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Publication numberUS2712516 A
Publication typeGrant
Publication dateJul 5, 1955
Filing dateJun 17, 1950
Priority dateJun 17, 1950
Publication numberUS 2712516 A, US 2712516A, US-A-2712516, US2712516 A, US2712516A
InventorsKooi Earl R, Snyder Edward C
Original AssigneeCorn Prod Refining Co
Export CitationBiBTeX, EndNote, RefMan
External Links: USPTO, USPTO Assignment, Espacenet
Method of treating steep liquor
US 2712516 A
Abstract  available in
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Claims  available in
Description  (OCR text may contain errors)

United States METHOD or 'rnnArrNo STEEP Liouon No Drawing. Application .lune 17, B56, Serial No. 168,851

7 Claims. (Cl. 195=3) This invention relates to tthe treatment of acidic plant extracts, such as steep liquor, to recover valuable constituents therefrom, particularly, lactic acid, salts of phytic acid and nitrogenous materials.

Acidic plant extracts, such as corn and grain sorghum steep liquor, contain salts of phytic acid, carbohydrates, nitrogenous materials and inorganic materials. When these liquors are incubated lactic acid is formed therein. Corn steep liquor which has been incubated contains about 20 to 30 per cent lactic acid, dry basis; 10 per cent of salts of phytic acid; 50 to 55 per cent of soluble and insoluble nitrogenous materials; to per cent of inorganic materials; and 2 to 5 per cent of soluble carbohydrate material.

Lactic acid and salts of phytic acid have numerous uses which are well known, and, hence, their recovery I from plant extracts is desirable. The nitrogenous materials are useful as nutrients for certain microorganisms, and hence their recovery is also desirable.

It is already known to recover certain constituents from steep liquor, for example, it is known to recover salts of phytic acid from corn steep liquor (U. S. Patent 1,716,286). it is also known to obtain steep liquor solids in dry form (U. S. Patent 1,313,163). However, the methods heretofore used in the recovery of lactic acid and salts of phytic acid from steep liquor alter the nitrogenous components of steep liquor in such a manner that these are useless for most purposes. Since the nitrogenous constituents are valuable and constitute about 50 per cent of the steep liquor solids, any method for recovering lactic acid and salts of phytic acid which alters the nitrogenous components in such a manner that these cannot be recovered in usable form is economically impractical.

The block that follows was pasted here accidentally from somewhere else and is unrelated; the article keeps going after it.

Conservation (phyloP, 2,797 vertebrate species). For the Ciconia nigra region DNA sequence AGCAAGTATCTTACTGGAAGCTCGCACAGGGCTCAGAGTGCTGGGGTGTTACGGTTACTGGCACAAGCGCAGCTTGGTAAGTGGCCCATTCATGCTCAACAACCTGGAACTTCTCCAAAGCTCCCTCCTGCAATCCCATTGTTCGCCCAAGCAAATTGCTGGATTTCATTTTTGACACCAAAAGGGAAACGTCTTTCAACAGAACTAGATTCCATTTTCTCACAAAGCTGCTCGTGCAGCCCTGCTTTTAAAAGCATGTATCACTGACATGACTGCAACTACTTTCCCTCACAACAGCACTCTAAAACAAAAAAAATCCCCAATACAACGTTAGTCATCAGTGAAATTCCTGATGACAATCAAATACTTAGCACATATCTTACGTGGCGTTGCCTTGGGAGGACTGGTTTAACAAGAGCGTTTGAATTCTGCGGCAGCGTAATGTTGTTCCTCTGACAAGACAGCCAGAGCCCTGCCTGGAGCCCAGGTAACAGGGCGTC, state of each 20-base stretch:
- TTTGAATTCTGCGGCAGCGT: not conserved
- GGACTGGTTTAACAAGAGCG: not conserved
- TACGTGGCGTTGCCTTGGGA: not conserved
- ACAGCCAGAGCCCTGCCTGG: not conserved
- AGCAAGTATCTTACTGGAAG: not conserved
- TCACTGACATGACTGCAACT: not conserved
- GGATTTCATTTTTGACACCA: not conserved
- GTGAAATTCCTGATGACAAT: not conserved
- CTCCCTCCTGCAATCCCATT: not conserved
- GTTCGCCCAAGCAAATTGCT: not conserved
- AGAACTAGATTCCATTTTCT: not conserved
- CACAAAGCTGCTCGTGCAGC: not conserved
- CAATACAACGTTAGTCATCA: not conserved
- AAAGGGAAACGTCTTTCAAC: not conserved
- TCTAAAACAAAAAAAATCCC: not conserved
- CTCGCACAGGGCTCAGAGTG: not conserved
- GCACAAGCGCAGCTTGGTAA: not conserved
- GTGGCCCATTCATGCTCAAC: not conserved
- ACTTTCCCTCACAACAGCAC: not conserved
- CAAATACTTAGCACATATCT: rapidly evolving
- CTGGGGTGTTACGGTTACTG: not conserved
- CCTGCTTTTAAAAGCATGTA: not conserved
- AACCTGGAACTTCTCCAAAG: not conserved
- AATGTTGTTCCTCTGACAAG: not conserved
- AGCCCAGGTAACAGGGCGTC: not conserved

It is an object of the present invention to provide an improved process for the recovery of the major valuable constituents from acidic plant extracts, such as corn or sorghum steep liquor. A further object is to recover these constituents in purer and more usable form than has heretofore been possible. Still a further object is to recover nutrient materials from steep liquor in dry form essentially free from hygroscopicity and from lactic acid. Yet another object is to prepare from steep liquor a dry, water-soluble, nutrient material which will not coagulate under conditions used in preparation of microbiological media and which is particularly useful in media in which the presence of insoluble materials interferes with recovery of fermentation products. Other objects will appear hereinafter.

Our invention consists essentially of first adding sulfuric acid to steep liquor which has been incubated to allow the formation of lactic acid therein. Either light steep liquor, i. e., that drawn directly from the steeps, or heavy steep liquor, i. e., that which has been concentrated to about B. is satisfactory. Sufiicient sulfuric acid should be added to decrease the pH of the steep liquor to 1.0 to 2.0. If the pH is above about 2.0, the efficiency of the extraction of lactic acid, to be hereinafter deatent ice scribed, is decreased. On the other hand, if the pH .is below about 1.0, no increase in efliciency over a pH of 1.0 is realized. Although the addition of the acid may increase the temperature of the steep liquor upon addition thereto, the temperature ordinarily does not arise above about 50 C.

The sulfuric acid converts the lactic acid salts present in the steep liquor into lactic acid which is then extracted from the steep liquor with butanol or any alcohol selected from the group of butyl, amyl, or hexyl alcohols. Those alcohols which are immiscible or partially miscible with water (i. e., not more than per cent soluble in water) give better results than those which are highly soluble, and are preferred for purposes of the invention. To the acidiied steep liquor is added butanol, for example, and the mixture is agitated vigorously for 15 to 30 minutes to extract the lactic acid. Longer times of extraction are not detrimental but do not increase the amount of lactic acid extracted. In general, for batch extraction, about as much butanol or equivalent alcohol as steep liquor should be used to obtain mixamum extraction of lactic acid. Generally, the acidified steep liquor should be extracted three successive times if batch operation is employed. If continuous countercurrent extraction is used with butanol as the extractant, the amount of butanol required will depend on the efiiciency of the extraction equipment, but, in general, the ratio should be about two to three volumes of butanol per volume of 30 Be. steep liquor.